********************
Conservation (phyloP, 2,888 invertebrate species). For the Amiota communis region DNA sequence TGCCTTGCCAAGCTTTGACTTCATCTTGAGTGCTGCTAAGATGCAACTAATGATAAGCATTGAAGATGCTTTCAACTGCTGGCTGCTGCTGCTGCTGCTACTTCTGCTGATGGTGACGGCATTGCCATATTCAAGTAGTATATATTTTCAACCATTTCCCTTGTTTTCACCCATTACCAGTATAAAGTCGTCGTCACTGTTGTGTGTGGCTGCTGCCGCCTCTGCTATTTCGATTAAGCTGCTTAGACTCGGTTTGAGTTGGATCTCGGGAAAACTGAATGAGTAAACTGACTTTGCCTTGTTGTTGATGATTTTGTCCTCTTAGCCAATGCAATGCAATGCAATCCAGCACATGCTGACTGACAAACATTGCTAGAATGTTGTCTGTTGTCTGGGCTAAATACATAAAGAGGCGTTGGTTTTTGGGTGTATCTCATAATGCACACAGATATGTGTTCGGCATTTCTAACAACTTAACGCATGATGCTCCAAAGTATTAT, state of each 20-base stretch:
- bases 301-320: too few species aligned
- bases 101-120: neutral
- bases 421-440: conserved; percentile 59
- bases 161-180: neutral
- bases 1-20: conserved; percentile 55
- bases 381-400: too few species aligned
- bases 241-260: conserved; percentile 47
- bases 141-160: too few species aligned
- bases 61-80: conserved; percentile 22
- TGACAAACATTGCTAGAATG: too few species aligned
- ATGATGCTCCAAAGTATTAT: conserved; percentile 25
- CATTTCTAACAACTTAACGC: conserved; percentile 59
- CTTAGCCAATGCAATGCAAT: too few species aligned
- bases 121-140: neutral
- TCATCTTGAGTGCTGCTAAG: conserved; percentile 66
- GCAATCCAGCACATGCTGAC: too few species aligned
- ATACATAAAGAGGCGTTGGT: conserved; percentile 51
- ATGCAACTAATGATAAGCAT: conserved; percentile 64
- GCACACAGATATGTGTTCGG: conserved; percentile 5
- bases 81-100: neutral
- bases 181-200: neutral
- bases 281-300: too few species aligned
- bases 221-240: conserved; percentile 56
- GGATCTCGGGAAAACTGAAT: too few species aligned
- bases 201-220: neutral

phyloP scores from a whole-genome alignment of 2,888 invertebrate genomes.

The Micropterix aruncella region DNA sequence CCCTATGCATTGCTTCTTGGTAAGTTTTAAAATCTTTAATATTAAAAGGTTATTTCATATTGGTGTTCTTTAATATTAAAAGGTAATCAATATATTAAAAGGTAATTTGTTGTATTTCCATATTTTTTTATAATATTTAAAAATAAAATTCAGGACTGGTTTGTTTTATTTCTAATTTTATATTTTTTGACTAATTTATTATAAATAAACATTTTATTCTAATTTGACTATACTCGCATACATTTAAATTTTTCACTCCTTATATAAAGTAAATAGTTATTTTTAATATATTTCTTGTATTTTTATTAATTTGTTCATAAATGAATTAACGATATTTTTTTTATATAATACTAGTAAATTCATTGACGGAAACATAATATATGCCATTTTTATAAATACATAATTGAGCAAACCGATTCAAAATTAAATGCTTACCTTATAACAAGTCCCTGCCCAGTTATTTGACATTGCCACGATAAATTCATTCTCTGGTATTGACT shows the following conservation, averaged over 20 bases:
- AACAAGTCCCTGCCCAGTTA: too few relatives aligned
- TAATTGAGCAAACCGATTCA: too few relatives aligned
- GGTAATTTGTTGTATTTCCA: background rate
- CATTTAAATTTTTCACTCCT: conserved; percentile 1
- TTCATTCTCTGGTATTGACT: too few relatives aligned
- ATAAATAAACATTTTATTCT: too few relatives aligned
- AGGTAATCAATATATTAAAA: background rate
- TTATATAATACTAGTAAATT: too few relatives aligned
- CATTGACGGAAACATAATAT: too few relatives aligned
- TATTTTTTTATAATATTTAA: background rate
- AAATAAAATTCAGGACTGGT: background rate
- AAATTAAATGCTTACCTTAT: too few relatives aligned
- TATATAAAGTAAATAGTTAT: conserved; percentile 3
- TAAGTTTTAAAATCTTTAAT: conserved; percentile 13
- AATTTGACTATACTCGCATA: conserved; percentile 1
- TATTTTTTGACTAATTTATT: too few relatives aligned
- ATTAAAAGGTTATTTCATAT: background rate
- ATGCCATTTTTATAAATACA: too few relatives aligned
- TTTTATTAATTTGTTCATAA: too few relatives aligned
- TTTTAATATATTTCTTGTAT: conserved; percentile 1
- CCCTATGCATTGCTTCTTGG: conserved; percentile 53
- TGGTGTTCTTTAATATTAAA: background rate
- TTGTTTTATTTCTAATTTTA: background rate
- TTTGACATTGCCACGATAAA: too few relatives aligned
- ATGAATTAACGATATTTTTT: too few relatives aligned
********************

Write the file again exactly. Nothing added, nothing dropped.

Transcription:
Conservation (phyloP, 2,888 invertebrate species). For the Amiota communis region DNA sequence TGCCTTGCCAAGCTTTGACTTCATCTTGAGTGCTGCTAAGATGCAACTAATGATAAGCATTGAAGATGCTTTCAACTGCTGGCTGCTGCTGCTGCTGCTACTTCTGCTGATGGTGACGGCATTGCCATATTCAAGTAGTATATATTTTCAACCATTTCCCTTGTTTTCACCCATTACCAGTATAAAGTCGTCGTCACTGTTGTGTGTGGCTGCTGCCGCCTCTGCTATTTCGATTAAGCTGCTTAGACTCGGTTTGAGTTGGATCTCGGGAAAACTGAATGAGTAAACTGACTTTGCCTTGTTGTTGATGATTTTGTCCTCTTAGCCAATGCAATGCAATGCAATCCAGCACATGCTGACTGACAAACATTGCTAGAATGTTGTCTGTTGTCTGGGCTAAATACATAAAGAGGCGTTGGTTTTTGGGTGTATCTCATAATGCACACAGATATGTGTTCGGCATTTCTAACAACTTAACGCATGATGCTCCAAAGTATTAT, state of each 20-base stretch:
- bases 301-320: too few species aligned
- bases 101-120: neutral
- bases 421-440: conserved; percentile 59
- bases 161-180: neutral
- bases 1-20: conserved; percentile 55
- bases 381-400: too few species aligned
- bases 241-260: conserved; percentile 47
- bases 141-160: too few species aligned
- bases 61-80: conserved; percentile 22
- TGACAAACATTGCTAGAATG: too few species aligned
- ATGATGCTCCAAAGTATTAT: conserved; percentile 25
- CATTTCTAACAACTTAACGC: conserved; percentile 59
- CTTAGCCAATGCAATGCAAT: too few species aligned
- bases 121-140: neutral
- TCATCTTGAGTGCTGCTAAG: conserved; percentile 66
- GCAATCCAGCACATGCTGAC: too few species aligned
- ATACATAAAGAGGCGTTGGT: conserved; percentile 51
- ATGCAACTAATGATAAGCAT: conserved; percentile 64
- GCACACAGATATGTGTTCGG: conserved; percentile 5
- bases 81-100: neutral
- bases 181-200: neutral
- bases 281-300: too few species aligned
- bases 221-240: conserved; percentile 56
- GGATCTCGGGAAAACTGAAT: too few species aligned
- bases 201-220: neutral

phyloP scores from a whole-genome alignment of 2,888 invertebrate genomes.

The Micropterix aruncella region DNA sequence CCCTATGCATTGCTTCTTGGTAAGTTTTAAAATCTTTAATATTAAAAGGTTATTTCATATTGGTGTTCTTTAATATTAAAAGGTAATCAATATATTAAAAGGTAATTTGTTGTATTTCCATATTTTTTTATAATATTTAAAAATAAAATTCAGGACTGGTTTGTTTTATTTCTAATTTTATATTTTTTGACTAATTTATTATAAATAAACATTTTATTCTAATTTGACTATACTCGCATACATTTAAATTTTTCACTCCTTATATAAAGTAAATAGTTATTTTTAATATATTTCTTGTATTTTTATTAATTTGTTCATAAATGAATTAACGATATTTTTTTTATATAATACTAGTAAATTCATTGACGGAAACATAATATATGCCATTTTTATAAATACATAATTGAGCAAACCGATTCAAAATTAAATGCTTACCTTATAACAAGTCCCTGCCCAGTTATTTGACATTGCCACGATAAATTCATTCTCTGGTATTGACT shows the following conservation, averaged over 20 bases:
- AACAAGTCCCTGCCCAGTTA: too few relatives aligned
- TAATTGAGCAAACCGATTCA: too few relatives aligned
- GGTAATTTGTTGTATTTCCA: background rate
- CATTTAAATTTTTCACTCCT: conserved; percentile 1
- TTCATTCTCTGGTATTGACT: too few relatives aligned
- ATAAATAAACATTTTATTCT: too few relatives aligned
- AGGTAATCAATATATTAAAA: background rate
- TTATATAATACTAGTAAATT: too few relatives aligned
- CATTGACGGAAACATAATAT: too few relatives aligned
- TATTTTTTTATAATATTTAA: background rate
- AAATAAAATTCAGGACTGGT: background rate
- AAATTAAATGCTTACCTTAT: too few relatives aligned
- TATATAAAGTAAATAGTTAT: conserved; percentile 3
- TAAGTTTTAAAATCTTTAAT: conserved; percentile 13
- AATTTGACTATACTCGCATA: conserved; percentile 1
- TATTTTTTGACTAATTTATT: too few relatives aligned
- ATTAAAAGGTTATTTCATAT: background rate
- ATGCCATTTTTATAAATACA: too few relatives aligned
- TTTTATTAATTTGTTCATAA: too few relatives aligned
- TTTTAATATATTTCTTGTAT: conserved; percentile 1
- CCCTATGCATTGCTTCTTGG: conserved; percentile 53
- TGGTGTTCTTTAATATTAAA: background rate
- TTGTTTTATTTCTAATTTTA: background rate
- TTTGACATTGCCACGATAAA: too few relatives aligned
- ATGAATTAACGATATTTTTT: too few relatives aligned